Can I Give My Cat Marshmallows?Summertime often conjures up images of juicy pineapple, fresh watermelon, and all manner of barbecued warm-weather goodies. But for many people, summer also means camping, and the best part of camping is roasting marshmallows around a fire. Whether you like to burn them to a crisp and eat them on their own, gently brown them before smashing them between graham crackers, or stuff them into baked sweet potatoes, marshmallows have probably found a way into your summer snack rotation.
But we all know that marshmallows aren’t exactly a health food, and for pet owners, this poses a bit of a problem. We want to include our pets in summertime festivities, but are marshmallows an okay way for them to celebrate? Can cats have marshmallows?
Even though feeding your cat a couple of your standard marshmallows probably will not cause lasting damage, no, they are not recommended for cats. Like many of our favorite sweet treats, marshmallows are highly processed, lacking in nutrition, and loaded with added sugar and preservatives. Don’t feel too bad about keeping this treat to yourself, though, because your cat doesn’t even have a sweet tooth. Since Fluffy can’t properly appreciate this sugary source of empty calories, there is no real reason to use it as a treat!
It probably comes as no surprise that marshmallows do not offer any health benefits for your cat. People don’t eat marshmallows with the idea of meeting their daily nutritional needs, so it isn’t shocking to discover that they are junk food for our cats, too. This is the surprising part: cats probably need to eat marshmallows even less than we do!
There are two big reasons why sugary junk food is even worse for our cats than it is for us. Firstly, whereas humans are omnivores, cats are obligate carnivores. As obligate carnivores, cats have evolved to meet all of their nutritional needs by eating the flesh of prey animals—and, as a result, their dietary needs are very different from our own. While humans can thrive on moderate to high-carbohydrate diets, our cats need high levels of protein to stay healthy. Marshmallows are almost pure carbohydrate, which means that they have no place in the feline diet.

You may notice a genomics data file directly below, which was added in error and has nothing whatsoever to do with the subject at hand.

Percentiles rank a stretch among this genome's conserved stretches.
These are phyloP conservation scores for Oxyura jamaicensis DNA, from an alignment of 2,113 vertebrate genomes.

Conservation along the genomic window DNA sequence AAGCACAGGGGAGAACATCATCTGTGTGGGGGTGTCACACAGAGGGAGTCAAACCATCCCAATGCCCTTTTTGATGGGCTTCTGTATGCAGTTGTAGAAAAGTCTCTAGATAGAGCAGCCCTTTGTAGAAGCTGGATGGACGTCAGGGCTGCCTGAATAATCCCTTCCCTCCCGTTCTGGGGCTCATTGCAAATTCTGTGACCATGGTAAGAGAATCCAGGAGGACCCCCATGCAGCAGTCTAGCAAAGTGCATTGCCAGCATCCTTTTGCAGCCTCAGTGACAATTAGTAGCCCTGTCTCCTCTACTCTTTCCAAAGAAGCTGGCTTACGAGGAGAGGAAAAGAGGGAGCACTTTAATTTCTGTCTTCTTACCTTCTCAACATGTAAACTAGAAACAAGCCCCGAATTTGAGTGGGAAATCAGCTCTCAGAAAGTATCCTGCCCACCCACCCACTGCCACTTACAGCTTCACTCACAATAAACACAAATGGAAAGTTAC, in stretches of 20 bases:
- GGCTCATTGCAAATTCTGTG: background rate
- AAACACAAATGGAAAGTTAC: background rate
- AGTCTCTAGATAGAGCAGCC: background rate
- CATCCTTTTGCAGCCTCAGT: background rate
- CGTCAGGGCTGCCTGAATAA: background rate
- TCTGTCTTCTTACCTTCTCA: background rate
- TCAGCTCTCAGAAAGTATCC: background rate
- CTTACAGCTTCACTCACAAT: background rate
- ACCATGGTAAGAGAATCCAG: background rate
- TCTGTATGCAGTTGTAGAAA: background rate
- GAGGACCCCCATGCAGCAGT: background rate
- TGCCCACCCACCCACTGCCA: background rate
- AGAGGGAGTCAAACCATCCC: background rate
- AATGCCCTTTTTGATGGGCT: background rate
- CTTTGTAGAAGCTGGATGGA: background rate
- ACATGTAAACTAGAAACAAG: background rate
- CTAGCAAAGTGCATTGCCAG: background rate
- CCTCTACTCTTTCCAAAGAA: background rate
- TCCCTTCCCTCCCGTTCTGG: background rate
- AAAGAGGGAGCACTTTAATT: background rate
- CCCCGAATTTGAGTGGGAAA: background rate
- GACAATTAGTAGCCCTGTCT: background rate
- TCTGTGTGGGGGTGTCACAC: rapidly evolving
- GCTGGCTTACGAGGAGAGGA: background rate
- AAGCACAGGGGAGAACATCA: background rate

The other big reason why sugary snacks should be off the table for cats is this: they need far fewer calories. Though active humans can consume around 2,000 calories per day, cats only need a few hundred calories. This gives us far more chances to meet our daily dietary needs, which means that we can sometimes indulge in a couple hundred empty calories.
We, as hundred-something-pound carb-munchers, have a little bit of wiggle room to incorporate small amounts of high-carb ‘empty calories’ into our diets without putting ourselves at a high risk of nutritional deficiency. Our tiny carnivorous cats, on the other hand, don’t have the calories to spare. If they have to spend some of their daily caloric budget on junk food, they are more likely to suffer from nutritional deficiencies.
It is also worth noting that sugar can harm your cat’s health in the long run. Regularly consuming sugar contributes to weight gain, which can easily lead to obesity. If your cat is carrying too much body fat, they are at an increased risk of many health problems, including diabetes, heart disease, osteoarthritis, insulin resistance, breathing problems, and several types of cancer. Fat cats also often suffer from a shortened lifespan—too much body fat can subtract as much as 2.5 years from your cat’s life!
Sugary foods hurt your cat’s teeth, too. Feeding your cat foods like marshmallows may contribute to cavities, gum disease, and other painful dental problems. Cavities and gingivitis are not to be taken lightly. Oral infections can get into the bloodstream, spread through the rest of the body, and damage other organs. In severe cases, oral infections can cause other organs to become diseased or fail altogether.
Things to ConsiderThough most marshmallows will not hurt your cat if you toss them one or two very infrequently, some types of marshmallows contain ingredients that can poison your cat. The two ingredients to worry about are chocolate and xylitol (a zero-calorie sweetener often used in sugar free marshmallows and candy). Both of these ingredients can be toxic to your pet in fairly small amounts, so it is important to read the packaging on any marshmallows that you plan to give to your cat. Chocolate covered or chocolate flavored marshmallows should never be given to pets. Neither should any marshmallows containing xylitol.
Roasting marshmallows may feel like an important part of summer outdoor activities, but these sweet treats are best left off your cat’s plate. They are high in sugar and full of empty calories. Though they are unlikely to kill your cat, they can contribute to obesity, diabetes, and poor oral health. If you must give your cat a marshmallow, remember to avoid any brands containing chocolate or xylitol.